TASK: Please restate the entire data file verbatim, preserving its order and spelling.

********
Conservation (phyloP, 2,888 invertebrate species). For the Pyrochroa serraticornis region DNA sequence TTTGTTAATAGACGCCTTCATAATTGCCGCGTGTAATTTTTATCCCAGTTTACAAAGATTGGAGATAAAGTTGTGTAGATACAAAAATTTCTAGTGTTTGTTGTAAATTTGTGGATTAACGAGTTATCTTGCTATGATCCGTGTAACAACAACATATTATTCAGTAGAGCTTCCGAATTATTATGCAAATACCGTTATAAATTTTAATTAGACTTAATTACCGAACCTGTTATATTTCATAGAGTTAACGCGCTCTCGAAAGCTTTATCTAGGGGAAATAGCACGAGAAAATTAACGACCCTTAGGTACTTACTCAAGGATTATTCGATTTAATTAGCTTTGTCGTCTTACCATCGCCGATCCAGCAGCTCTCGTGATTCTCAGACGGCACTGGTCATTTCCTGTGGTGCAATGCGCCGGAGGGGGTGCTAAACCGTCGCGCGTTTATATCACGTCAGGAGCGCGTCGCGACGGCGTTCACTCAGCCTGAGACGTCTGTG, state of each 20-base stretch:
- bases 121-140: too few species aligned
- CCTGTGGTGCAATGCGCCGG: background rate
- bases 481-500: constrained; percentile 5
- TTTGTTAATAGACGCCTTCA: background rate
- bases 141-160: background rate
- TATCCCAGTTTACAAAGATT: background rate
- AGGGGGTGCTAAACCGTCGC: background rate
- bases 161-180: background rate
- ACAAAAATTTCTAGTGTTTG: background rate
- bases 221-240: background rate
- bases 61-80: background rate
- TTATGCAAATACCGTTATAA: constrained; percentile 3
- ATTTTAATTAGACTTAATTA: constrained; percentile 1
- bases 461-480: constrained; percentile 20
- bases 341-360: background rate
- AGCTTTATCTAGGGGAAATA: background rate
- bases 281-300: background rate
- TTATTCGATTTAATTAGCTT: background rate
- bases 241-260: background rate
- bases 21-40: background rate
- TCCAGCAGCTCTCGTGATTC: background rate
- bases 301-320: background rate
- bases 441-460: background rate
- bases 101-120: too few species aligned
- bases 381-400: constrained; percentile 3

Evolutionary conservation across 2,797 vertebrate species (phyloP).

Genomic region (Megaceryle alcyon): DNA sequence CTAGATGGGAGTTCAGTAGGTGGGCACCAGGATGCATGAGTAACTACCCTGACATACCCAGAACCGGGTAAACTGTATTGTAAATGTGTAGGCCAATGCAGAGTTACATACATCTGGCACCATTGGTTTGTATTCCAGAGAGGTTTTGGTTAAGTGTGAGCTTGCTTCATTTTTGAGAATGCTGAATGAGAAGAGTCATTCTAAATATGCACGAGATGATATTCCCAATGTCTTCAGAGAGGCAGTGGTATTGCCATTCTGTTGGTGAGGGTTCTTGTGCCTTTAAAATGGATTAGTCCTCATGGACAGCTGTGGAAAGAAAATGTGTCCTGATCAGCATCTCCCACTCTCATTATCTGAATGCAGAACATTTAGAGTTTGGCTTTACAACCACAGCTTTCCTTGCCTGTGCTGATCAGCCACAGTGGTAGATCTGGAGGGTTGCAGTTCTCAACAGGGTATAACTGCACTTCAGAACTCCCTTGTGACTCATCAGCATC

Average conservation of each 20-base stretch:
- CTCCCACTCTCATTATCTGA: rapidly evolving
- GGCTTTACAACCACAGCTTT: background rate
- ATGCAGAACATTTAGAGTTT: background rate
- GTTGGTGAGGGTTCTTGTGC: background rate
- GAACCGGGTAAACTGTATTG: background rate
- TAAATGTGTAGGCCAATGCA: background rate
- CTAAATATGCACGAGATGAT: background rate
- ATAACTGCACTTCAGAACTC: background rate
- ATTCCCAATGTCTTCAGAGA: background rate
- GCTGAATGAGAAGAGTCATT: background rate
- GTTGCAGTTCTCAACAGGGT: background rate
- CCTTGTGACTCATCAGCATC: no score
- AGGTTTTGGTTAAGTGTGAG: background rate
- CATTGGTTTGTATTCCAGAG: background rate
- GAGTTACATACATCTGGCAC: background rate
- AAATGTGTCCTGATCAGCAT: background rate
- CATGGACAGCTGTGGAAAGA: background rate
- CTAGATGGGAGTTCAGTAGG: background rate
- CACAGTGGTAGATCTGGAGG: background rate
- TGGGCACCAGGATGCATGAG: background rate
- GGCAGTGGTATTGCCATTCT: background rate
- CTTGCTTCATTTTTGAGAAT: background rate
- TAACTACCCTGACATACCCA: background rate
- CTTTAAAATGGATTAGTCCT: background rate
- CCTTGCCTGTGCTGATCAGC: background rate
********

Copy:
Conservation (phyloP, 2,888 invertebrate species). For the Pyrochroa serraticornis region DNA sequence TTTGTTAATAGACGCCTTCATAATTGCCGCGTGTAATTTTTATCCCAGTTTACAAAGATTGGAGATAAAGTTGTGTAGATACAAAAATTTCTAGTGTTTGTTGTAAATTTGTGGATTAACGAGTTATCTTGCTATGATCCGTGTAACAACAACATATTATTCAGTAGAGCTTCCGAATTATTATGCAAATACCGTTATAAATTTTAATTAGACTTAATTACCGAACCTGTTATATTTCATAGAGTTAACGCGCTCTCGAAAGCTTTATCTAGGGGAAATAGCACGAGAAAATTAACGACCCTTAGGTACTTACTCAAGGATTATTCGATTTAATTAGCTTTGTCGTCTTACCATCGCCGATCCAGCAGCTCTCGTGATTCTCAGACGGCACTGGTCATTTCCTGTGGTGCAATGCGCCGGAGGGGGTGCTAAACCGTCGCGCGTTTATATCACGTCAGGAGCGCGTCGCGACGGCGTTCACTCAGCCTGAGACGTCTGTG, state of each 20-base stretch:
- bases 121-140: too few species aligned
- CCTGTGGTGCAATGCGCCGG: background rate
- bases 481-500: constrained; percentile 5
- TTTGTTAATAGACGCCTTCA: background rate
- bases 141-160: background rate
- TATCCCAGTTTACAAAGATT: background rate
- AGGGGGTGCTAAACCGTCGC: background rate
- bases 161-180: background rate
- ACAAAAATTTCTAGTGTTTG: background rate
- bases 221-240: background rate
- bases 61-80: background rate
- TTATGCAAATACCGTTATAA: constrained; percentile 3
- ATTTTAATTAGACTTAATTA: constrained; percentile 1
- bases 461-480: constrained; percentile 20
- bases 341-360: background rate
- AGCTTTATCTAGGGGAAATA: background rate
- bases 281-300: background rate
- TTATTCGATTTAATTAGCTT: background rate
- bases 241-260: background rate
- bases 21-40: background rate
- TCCAGCAGCTCTCGTGATTC: background rate
- bases 301-320: background rate
- bases 441-460: background rate
- bases 101-120: too few species aligned
- bases 381-400: constrained; percentile 3

Evolutionary conservation across 2,797 vertebrate species (phyloP).

Genomic region (Megaceryle alcyon): DNA sequence CTAGATGGGAGTTCAGTAGGTGGGCACCAGGATGCATGAGTAACTACCCTGACATACCCAGAACCGGGTAAACTGTATTGTAAATGTGTAGGCCAATGCAGAGTTACATACATCTGGCACCATTGGTTTGTATTCCAGAGAGGTTTTGGTTAAGTGTGAGCTTGCTTCATTTTTGAGAATGCTGAATGAGAAGAGTCATTCTAAATATGCACGAGATGATATTCCCAATGTCTTCAGAGAGGCAGTGGTATTGCCATTCTGTTGGTGAGGGTTCTTGTGCCTTTAAAATGGATTAGTCCTCATGGACAGCTGTGGAAAGAAAATGTGTCCTGATCAGCATCTCCCACTCTCATTATCTGAATGCAGAACATTTAGAGTTTGGCTTTACAACCACAGCTTTCCTTGCCTGTGCTGATCAGCCACAGTGGTAGATCTGGAGGGTTGCAGTTCTCAACAGGGTATAACTGCACTTCAGAACTCCCTTGTGACTCATCAGCATC

Average conservation of each 20-base stretch:
- CTCCCACTCTCATTATCTGA: rapidly evolving
- GGCTTTACAACCACAGCTTT: background rate
- ATGCAGAACATTTAGAGTTT: background rate
- GTTGGTGAGGGTTCTTGTGC: background rate
- GAACCGGGTAAACTGTATTG: background rate
- TAAATGTGTAGGCCAATGCA: background rate
- CTAAATATGCACGAGATGAT: background rate
- ATAACTGCACTTCAGAACTC: background rate
- ATTCCCAATGTCTTCAGAGA: background rate
- GCTGAATGAGAAGAGTCATT: background rate
- GTTGCAGTTCTCAACAGGGT: background rate
- CCTTGTGACTCATCAGCATC: no score
- AGGTTTTGGTTAAGTGTGAG: background rate
- CATTGGTTTGTATTCCAGAG: background rate
- GAGTTACATACATCTGGCAC: background rate
- AAATGTGTCCTGATCAGCAT: background rate
- CATGGACAGCTGTGGAAAGA: background rate
- CTAGATGGGAGTTCAGTAGG: background rate
- CACAGTGGTAGATCTGGAGG: background rate
- TGGGCACCAGGATGCATGAG: background rate
- GGCAGTGGTATTGCCATTCT: background rate
- CTTGCTTCATTTTTGAGAAT: background rate
- TAACTACCCTGACATACCCA: background rate
- CTTTAAAATGGATTAGTCCT: background rate
- CCTTGCCTGTGCTGATCAGC: background rate